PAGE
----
UK is one of world's most 'unequal' societies

 

THE UNITED Kingdom is one of the world’s most unequal societies, with a poorer record than Ireland, Germany, Japan or Canada, according to a major analysis.

It says the legacy left by Conservative prime minister Margaret Thatcher in the 1980s has not been reversed, despite a decade of increased public spending by the Labour Party.

The independent report by the National Equality Panel, which was commissioned by the British Government’s Equalities Office, found that there were still “deep-seated and systemic” economic inequalities – but the differences between rich and poor members of the same ethnic groups are now more significant than between immigrants and longer-term inhabitants.

The top 10 per cent richest households have a total wealth, including property and pensions, that is 100 times greater than those in the bottom 10 per cent, while one in 10 of those living in local authority accommodation on the edge of retirement have assets worth less than £3,000 – little more than the furniture in their homes and the clothes they wear.

In the 1960s, the higher brackets of British society had three times the income of those at the bottom. This widened to four to one during the Thatcher era – a proportion that has not been reduced significantly despite 12 years of a Labour government.

However, the analysis does highlight some significant shifts, showing that women up to the age of 44 are now better qualified than men.

Women of all ages are paid 21 per cent less than men – but the gap is smaller at just 6 per cent between men and women in their 20s, although the gap widens again once both sexes enter their 30s.

“Within four years of graduation, nearly twice as many men have earnings over £30,000 as women,” said the academics, adding that only women in state jobs tended to enjoy significant wage rises after 30.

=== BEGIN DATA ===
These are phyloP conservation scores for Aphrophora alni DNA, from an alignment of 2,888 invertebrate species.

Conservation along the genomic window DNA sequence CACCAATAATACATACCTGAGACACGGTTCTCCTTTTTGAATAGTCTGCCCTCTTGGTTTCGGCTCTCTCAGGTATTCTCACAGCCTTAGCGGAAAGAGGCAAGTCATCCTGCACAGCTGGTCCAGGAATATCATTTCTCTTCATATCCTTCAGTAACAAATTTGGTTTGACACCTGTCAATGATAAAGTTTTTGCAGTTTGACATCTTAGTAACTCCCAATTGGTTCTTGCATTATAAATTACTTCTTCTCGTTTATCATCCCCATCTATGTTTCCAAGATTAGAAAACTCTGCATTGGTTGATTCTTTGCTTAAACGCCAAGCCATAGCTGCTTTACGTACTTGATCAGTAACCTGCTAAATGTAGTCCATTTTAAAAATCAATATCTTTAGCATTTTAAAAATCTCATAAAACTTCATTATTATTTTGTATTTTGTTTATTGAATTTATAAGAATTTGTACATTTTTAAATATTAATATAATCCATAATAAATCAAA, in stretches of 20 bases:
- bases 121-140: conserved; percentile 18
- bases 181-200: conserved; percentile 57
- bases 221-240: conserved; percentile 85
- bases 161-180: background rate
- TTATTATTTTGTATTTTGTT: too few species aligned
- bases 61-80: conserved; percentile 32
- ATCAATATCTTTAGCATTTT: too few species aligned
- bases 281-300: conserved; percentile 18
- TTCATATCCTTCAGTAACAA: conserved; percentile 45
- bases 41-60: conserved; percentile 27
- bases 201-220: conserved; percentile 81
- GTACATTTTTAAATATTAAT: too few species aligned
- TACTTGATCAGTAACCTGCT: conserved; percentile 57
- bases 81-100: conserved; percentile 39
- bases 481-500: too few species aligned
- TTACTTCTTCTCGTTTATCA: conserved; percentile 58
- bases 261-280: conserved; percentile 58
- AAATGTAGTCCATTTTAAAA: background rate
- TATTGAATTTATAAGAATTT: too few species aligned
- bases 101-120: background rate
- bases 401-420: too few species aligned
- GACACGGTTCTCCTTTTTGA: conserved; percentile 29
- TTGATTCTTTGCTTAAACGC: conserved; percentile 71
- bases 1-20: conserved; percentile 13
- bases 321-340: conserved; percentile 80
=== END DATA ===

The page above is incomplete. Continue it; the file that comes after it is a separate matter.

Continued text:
“It is sometimes assumed that wages tend to grow with age and experience. However, hourly wages for women are highest for those in their early 30s and lower for each subsequent age group.”

A larger proportion of Chinese, Indian and black African minority ethnic groups are better educated than their white British counterparts, yet despite this, they are less likely to be in paid employment than white British men and woman.

Nearly all Pakistani and Bangladeshi women do not work outside of the home.

On average, Indian Hindu and Sikh men and black Caribbean Christian men have roughly similar wages to white British Christian men; while male Jews earn 24 per cent more, but Pakistani and Bangladeshi Muslim men and black African Christian men suffer a “pay penalty”, earning 13-21 per cent less than white British Christian men.

However, the National Equality Panel does point out that the gap between the children of migrants and white British are smaller than for their parents, and the differences between ethnic minorities and whites as a whole are smaller than they were a decade ago.

Rejecting charges that the report highlighted failings, equality minister Harriet Harman said that instead, it showed how difficult it was to counter social disadvantage and that it must be tackled by government actions “that last not just for a parliament, but for generations”.

“Much of what we have described shows the way economic advantage and disadvantage reinforce themselves across the life cycle, and often on to the next generation,” said the report’s authors.

“It matters more in Britain who your parents are than in many other countries.”